Python venv: How To Create, Activate, Deactivate, And Delete

Python virtual environments allow you to install Python packages in an isolated location from the rest of your system instead of installing them system-wide. Let’s look at how to use the Python venv, short for Python virtual environment, also abbreviated as virtualenv.

In this article, you will learn:

  • The advantages of using virtual environments
  • How to create a venv
  • How to activate and deactivate it
  • Different ways to delete or remove a venv
  • How a venv works internally

Why you need virtual environments

There are multiple reasons why virtual environments are a good idea. Let’s go over them one by one.

Preventing version conflicts

If you install third-party packages system-wide, you could argue that you’re very efficient. After all, you only need to install it once, saving you precious time and disk space. There’s a problem with this approach that may start to unfold weeks or months later, however.

Suppose your project, Project A, is written against a specific version of library X. In the future, you might need to upgrade library X. Say, for example, you need the latest version for another project you started, called Project B. You upgrade library X to the latest version, and project B starts working fine. Great! But once you did this, it turns out your Project A code broke badly. After all, APIs can change significantly on major version upgrades.

A virtual environment fixes this problem by isolating your project from other projects and system-wide packages.

Easy to reproduce and install

Virtual environments make it easy to define and install the packages specific to your project. Using a requirements.txt file, you can define exact version numbers for the required packages to make sure your project will always work with a version that has been tested with your code. This also helps other users of your software since a virtual environment will help others reproduce the exact environment for which your software was built.

Works everywhere, even when not root

If you’re working on a shared host, like those at a university or a web hosting provider, you won’t be able to install system-wide packages, since you don’t have the administrator rights to do so. In these places, a virtual environment allows you to install anything you want locally in your project.

Virtual environments vs. other options

There are other options to isolate your project:

  1. In the most extreme case, you could buy a second PC and run your code there. Problem fixed! It’s a bit expensive, though!
  2. A virtual machine is a much cheaper option but still requires you to install a complete operating system. A bit of a waste as well for most use-cases.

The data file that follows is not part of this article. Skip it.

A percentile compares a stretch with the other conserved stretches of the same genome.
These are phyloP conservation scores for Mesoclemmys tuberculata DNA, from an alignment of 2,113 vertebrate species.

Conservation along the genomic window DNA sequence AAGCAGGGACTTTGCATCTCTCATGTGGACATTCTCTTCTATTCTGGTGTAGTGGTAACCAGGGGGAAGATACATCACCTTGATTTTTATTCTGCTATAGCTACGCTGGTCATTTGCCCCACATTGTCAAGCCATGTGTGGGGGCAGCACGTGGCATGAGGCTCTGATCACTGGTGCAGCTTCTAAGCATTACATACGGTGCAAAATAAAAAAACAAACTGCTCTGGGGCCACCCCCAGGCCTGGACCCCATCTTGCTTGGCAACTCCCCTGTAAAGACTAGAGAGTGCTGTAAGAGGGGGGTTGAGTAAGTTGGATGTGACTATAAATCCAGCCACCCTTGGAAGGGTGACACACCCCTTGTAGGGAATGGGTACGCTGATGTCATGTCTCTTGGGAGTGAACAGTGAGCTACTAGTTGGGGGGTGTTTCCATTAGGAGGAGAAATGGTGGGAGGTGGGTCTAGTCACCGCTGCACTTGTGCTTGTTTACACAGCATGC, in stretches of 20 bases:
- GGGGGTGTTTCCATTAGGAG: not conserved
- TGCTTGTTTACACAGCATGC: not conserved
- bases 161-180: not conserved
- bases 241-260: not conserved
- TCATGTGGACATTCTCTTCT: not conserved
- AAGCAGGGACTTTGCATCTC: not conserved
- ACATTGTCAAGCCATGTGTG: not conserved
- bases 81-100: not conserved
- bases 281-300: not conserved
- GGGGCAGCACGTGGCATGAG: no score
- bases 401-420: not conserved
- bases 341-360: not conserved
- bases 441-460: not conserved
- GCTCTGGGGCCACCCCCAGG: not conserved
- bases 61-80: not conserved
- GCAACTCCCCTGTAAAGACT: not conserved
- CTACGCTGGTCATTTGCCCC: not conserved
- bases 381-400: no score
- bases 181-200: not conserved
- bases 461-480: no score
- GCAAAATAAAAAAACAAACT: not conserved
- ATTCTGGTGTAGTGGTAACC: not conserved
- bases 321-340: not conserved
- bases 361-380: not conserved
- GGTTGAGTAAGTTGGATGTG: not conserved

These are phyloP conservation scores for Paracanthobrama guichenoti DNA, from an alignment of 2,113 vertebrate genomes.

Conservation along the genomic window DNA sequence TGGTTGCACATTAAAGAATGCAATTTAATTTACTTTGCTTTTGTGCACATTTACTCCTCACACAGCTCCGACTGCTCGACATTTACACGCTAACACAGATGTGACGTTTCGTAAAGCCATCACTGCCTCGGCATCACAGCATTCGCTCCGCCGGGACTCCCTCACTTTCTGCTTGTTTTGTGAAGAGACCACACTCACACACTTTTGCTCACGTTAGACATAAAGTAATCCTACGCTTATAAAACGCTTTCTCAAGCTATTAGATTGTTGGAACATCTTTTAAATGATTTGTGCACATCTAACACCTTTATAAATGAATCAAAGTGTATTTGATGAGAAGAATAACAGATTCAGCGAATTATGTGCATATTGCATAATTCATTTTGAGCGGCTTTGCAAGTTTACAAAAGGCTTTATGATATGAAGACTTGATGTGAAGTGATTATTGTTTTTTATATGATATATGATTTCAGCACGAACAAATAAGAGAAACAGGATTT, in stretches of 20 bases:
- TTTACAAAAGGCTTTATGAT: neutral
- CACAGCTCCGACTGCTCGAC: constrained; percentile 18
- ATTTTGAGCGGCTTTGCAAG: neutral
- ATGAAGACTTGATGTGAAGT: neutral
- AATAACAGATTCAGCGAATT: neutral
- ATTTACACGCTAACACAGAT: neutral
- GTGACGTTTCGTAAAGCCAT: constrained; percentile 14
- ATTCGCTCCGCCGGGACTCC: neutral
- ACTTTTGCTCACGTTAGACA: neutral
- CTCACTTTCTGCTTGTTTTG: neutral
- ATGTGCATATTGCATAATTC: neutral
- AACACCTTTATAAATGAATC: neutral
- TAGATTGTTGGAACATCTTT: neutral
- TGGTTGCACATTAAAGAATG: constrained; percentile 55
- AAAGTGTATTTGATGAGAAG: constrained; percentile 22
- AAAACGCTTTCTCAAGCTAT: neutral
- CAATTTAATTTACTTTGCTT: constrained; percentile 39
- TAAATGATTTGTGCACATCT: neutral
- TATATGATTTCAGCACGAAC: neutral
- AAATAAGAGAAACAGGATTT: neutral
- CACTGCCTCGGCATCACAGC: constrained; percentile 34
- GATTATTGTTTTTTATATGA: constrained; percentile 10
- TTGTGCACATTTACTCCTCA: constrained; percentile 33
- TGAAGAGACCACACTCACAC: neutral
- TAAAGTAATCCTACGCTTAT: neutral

3. Next in line is containerization, with the likes of Docker and Kubernetes. These can be very powerful, and are actually a good alternative.

Still, there are cases when we’re just creating small projects or one-off scripts. Or perhaps you just don’t want to containerize your application. Whatever the reason is, virtual environments are a great way to isolate your project’s dependencies.

How to create a Python venv

There are several ways to create a Python virtual environment, depending on the Python version you are running.

Before you read on, I want to point you to another tool, called Pipenv. It combines the functionality of tools that you are about to learn; virtualenv and pip. To get a good understanding of virtual environments, I recommend you to learn the basics first though.

Python 3.4 and above

If you are running Python 3.4+, you can use the venv module baked into Python:

$ python -m venv [directory]

This command will create a venv in the specified directory and copy pip and easy_install into it too.

All other Python versions

The alternative that works for any Python version is using the virtualenv package. You may need to install it first with pip install:

$ pip install virtualenv

Once installed, you can create a virtual environment with:

$ virtualenv [directory]

Python venv activation

How you activate your virtual environment depends on the OS you’re using.

Windows venv activation

To activate your venv on Windows, you need to run a script that gets installed by venv. If you created your venv in a directory called myenv, the command would be:

myenv\Scripts\activate.bat

Linux and MacOS venv activation

On Linux and MacOS, we activate our virtual environment with the source command. If you created your venv in the myvenv directory, the command would be:

$ source myvenv/bin/activate

That’s it! We’re ready to rock! You can now install packages with pip, but I advise you to keep reading to understand the venv better first.